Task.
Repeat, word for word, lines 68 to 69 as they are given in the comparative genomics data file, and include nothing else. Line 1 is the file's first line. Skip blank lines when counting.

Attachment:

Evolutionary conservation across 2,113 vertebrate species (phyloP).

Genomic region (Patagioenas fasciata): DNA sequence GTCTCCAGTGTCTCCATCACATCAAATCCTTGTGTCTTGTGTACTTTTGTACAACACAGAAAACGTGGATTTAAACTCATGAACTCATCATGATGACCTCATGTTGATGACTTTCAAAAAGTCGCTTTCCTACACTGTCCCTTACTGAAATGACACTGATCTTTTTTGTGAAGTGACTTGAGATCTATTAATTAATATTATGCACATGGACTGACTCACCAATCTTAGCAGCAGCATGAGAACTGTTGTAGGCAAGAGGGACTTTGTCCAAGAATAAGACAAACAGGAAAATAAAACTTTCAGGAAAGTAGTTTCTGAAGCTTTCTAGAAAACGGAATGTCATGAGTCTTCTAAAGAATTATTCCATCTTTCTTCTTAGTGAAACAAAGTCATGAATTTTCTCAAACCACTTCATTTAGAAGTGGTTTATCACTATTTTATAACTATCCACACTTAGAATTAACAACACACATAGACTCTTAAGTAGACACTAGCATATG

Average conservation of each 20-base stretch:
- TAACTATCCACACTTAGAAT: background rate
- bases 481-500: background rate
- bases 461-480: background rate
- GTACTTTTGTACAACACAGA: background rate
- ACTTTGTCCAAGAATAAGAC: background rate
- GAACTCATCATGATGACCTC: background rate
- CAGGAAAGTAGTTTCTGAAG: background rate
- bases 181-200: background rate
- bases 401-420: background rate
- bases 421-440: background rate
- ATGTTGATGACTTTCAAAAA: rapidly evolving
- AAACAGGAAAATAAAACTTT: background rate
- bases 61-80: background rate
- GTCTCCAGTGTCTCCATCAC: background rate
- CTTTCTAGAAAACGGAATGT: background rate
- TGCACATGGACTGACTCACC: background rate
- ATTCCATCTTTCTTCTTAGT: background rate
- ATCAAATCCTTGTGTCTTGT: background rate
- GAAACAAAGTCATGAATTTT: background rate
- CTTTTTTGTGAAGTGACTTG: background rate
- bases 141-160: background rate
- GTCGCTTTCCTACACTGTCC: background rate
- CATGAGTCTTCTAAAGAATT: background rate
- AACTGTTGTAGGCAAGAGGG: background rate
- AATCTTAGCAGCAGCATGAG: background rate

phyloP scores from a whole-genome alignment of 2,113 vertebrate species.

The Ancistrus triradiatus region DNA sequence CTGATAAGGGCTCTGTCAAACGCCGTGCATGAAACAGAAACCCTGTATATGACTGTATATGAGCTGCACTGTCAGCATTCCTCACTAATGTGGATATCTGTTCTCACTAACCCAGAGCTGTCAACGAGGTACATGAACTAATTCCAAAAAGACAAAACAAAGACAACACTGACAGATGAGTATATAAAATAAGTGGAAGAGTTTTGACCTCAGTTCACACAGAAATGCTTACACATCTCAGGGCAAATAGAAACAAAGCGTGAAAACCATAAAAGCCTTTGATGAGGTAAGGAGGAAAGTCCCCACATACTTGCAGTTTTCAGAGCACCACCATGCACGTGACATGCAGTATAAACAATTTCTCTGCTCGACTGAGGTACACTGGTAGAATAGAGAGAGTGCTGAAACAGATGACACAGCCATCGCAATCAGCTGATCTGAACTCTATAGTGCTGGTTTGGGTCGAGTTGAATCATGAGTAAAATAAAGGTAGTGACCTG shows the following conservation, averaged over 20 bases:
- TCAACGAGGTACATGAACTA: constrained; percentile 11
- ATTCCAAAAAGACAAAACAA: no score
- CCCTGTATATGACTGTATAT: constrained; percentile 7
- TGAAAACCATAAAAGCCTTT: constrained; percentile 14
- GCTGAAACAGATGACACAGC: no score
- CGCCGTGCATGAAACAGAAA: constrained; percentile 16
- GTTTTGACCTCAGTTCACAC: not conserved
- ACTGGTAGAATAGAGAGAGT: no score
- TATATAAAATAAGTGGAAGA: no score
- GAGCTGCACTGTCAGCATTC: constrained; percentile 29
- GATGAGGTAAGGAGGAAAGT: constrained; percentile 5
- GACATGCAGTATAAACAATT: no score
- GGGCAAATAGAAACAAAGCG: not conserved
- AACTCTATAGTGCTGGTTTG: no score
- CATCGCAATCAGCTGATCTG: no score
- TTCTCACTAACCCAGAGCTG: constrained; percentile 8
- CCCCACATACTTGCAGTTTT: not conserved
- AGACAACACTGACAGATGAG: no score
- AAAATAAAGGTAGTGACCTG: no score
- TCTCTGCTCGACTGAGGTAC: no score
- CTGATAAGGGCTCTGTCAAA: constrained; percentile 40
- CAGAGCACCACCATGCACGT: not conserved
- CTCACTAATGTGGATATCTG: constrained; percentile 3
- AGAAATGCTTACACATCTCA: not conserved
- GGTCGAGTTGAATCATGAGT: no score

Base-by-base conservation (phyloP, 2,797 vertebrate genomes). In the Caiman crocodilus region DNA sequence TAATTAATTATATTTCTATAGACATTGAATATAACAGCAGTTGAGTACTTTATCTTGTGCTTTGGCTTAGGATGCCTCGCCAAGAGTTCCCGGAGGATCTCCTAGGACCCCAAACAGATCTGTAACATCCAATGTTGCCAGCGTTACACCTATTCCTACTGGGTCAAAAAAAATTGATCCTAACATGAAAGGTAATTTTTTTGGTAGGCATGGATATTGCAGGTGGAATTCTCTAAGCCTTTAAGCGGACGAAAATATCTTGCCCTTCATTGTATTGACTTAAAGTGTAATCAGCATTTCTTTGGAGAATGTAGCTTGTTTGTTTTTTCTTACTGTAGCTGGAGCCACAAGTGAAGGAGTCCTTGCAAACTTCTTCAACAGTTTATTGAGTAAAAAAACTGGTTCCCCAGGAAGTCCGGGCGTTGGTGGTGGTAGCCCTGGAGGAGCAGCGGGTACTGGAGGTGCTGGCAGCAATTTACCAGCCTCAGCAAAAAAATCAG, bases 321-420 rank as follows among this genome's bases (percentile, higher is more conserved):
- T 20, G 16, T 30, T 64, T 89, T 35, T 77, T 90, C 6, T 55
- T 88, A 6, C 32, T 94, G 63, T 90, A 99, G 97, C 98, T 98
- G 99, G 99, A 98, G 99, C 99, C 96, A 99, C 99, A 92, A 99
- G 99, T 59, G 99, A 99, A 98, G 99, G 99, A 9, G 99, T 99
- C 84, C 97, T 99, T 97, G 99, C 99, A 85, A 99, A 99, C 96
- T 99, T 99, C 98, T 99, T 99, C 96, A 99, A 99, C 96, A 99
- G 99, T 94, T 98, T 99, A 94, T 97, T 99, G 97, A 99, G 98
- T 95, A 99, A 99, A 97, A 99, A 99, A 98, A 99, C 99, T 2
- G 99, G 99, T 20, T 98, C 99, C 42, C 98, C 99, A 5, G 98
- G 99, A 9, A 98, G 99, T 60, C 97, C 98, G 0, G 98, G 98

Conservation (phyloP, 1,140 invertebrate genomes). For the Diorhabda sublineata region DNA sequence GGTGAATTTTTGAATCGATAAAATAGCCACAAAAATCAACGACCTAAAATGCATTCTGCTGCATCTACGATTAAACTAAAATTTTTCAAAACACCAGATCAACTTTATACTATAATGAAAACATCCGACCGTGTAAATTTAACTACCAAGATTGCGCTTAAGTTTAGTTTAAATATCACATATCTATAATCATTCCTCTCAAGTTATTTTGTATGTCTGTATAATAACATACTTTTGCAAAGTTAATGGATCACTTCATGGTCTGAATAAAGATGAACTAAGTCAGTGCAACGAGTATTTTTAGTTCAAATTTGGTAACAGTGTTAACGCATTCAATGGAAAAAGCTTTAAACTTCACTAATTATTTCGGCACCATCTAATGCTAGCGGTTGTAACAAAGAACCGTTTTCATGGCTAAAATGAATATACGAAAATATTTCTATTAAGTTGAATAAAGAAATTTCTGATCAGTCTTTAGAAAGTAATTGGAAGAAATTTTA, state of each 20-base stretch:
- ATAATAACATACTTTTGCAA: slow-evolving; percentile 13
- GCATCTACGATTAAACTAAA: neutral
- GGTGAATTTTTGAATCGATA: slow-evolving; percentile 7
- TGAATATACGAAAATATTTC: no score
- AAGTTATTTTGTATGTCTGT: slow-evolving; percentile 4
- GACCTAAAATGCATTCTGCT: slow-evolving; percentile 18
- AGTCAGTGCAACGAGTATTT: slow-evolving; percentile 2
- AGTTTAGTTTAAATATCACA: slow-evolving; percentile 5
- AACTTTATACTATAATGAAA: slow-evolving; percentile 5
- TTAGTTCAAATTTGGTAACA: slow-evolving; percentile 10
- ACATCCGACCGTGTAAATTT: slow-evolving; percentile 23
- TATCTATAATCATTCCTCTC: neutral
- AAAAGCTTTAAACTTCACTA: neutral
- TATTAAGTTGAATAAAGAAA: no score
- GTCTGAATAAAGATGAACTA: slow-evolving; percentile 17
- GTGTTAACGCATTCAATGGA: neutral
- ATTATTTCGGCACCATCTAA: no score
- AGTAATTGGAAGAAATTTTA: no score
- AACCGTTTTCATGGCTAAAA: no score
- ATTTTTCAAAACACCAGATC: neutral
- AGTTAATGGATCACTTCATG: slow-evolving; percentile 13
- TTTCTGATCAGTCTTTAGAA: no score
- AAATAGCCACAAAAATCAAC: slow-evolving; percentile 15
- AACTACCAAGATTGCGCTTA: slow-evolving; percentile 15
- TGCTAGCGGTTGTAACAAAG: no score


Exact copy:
- ATAATAACATACTTTTGCAA: slow-evolving; percentile 13
- GCATCTACGATTAAACTAAA: neutral